9. Background Information
With this option, the central DNS servers continue to manage most of the DNS registrations for clients in your domain, including the host (A) records for your domain controllers. You should continue to register the names and IP addresses for your domain controllers, servers and clients in the usual way using the Interface for Host Updates page, linked from the OUCS DNS page.
The zones in the list above should be configured as Active Directory-integrated and to allow secure dynamic updates. The central DNS servers do not allow dynamic updates, so this method gives a good balance between convenience and security.
One set of records cannot be registered using this method and these are the host records for the domain itself. Each domain controller will normally register this record to resolve to itself. Generally the lack of this record does not cause problems; however there are a couple of scenarios where it may. Refer to the Known Issues section for further details.
In Active Directory, domain controllers needs to register various services in the DNS in order that other domain controllers, servers and clients can locate them and the services they offer. The main records that are needed for an Active Directory domain called unitDNSname.ox.ac.uk are Service (SRV) Resource Records that are registered in the various subdomains listed above.
There are normally at least 20 or so of these records per domain controller, and some of them are very long and involve GUIDs. The records registered will change with certain operations such as changing global catalog servers and adding domain controllers. Windows servers can register these records dynamically, and because of the number of records and the potential for changes, there is less room for error if domain controllers at least are allowed update the records themselves.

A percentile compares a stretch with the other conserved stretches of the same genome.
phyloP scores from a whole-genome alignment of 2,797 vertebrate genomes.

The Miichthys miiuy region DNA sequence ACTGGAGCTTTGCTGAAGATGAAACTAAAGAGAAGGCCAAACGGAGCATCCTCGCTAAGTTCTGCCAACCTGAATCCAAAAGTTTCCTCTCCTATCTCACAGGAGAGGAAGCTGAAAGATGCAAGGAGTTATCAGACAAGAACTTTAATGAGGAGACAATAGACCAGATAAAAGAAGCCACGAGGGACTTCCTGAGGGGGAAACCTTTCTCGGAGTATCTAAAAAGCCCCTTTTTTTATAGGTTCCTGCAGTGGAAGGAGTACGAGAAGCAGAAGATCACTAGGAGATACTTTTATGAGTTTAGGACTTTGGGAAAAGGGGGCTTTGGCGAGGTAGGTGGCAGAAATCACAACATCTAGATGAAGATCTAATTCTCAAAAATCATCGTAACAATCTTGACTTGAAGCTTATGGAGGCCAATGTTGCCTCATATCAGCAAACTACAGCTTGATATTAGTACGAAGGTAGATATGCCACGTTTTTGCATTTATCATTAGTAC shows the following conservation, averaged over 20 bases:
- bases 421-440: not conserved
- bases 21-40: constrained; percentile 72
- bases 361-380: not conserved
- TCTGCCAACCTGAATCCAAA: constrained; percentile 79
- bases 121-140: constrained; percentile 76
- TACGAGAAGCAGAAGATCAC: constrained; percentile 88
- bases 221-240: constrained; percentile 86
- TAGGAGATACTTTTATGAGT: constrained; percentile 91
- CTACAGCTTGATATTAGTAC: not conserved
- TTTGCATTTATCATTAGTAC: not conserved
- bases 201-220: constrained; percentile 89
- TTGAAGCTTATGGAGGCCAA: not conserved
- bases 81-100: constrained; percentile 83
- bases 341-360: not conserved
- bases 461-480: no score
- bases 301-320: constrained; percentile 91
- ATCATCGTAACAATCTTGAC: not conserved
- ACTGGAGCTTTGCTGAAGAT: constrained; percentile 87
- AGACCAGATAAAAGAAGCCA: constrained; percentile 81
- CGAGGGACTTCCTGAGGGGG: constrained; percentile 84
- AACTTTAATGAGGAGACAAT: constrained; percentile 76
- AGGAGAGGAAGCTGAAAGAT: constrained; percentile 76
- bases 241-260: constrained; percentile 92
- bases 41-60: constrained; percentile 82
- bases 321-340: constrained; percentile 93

For security reasons the main Oxford DNS servers will not allow the dynamic updating of records, so early discussions of interested parties within the University decided that for any unit installing Active Directory, the main DNS servers would delegate responsibility for the subdomains shown above (i.e. _tcp, _udp, _sites etc.) to one or two DNS servers installed in that unit. The unit should then configure domain controllers for their Active Directory domain to use the locally installed DNS servers, which will enable them to update their DNS entries dynamically.
Note that while the local DNS server can be installed on a member server, installing onto a domain controller allows the DNS lookup zones to be Active Directory-integrated, which has two main advantages. Firstly, enhanced security features can be used; for example dynamic updates can be restricted to computers that are members of the domain. Secondly, if you add a second DNS server on another domain controller for fault tolerance, you only need to configure the zones on the first server, not the second, as the zones and records are replicated automatically between domain controllers.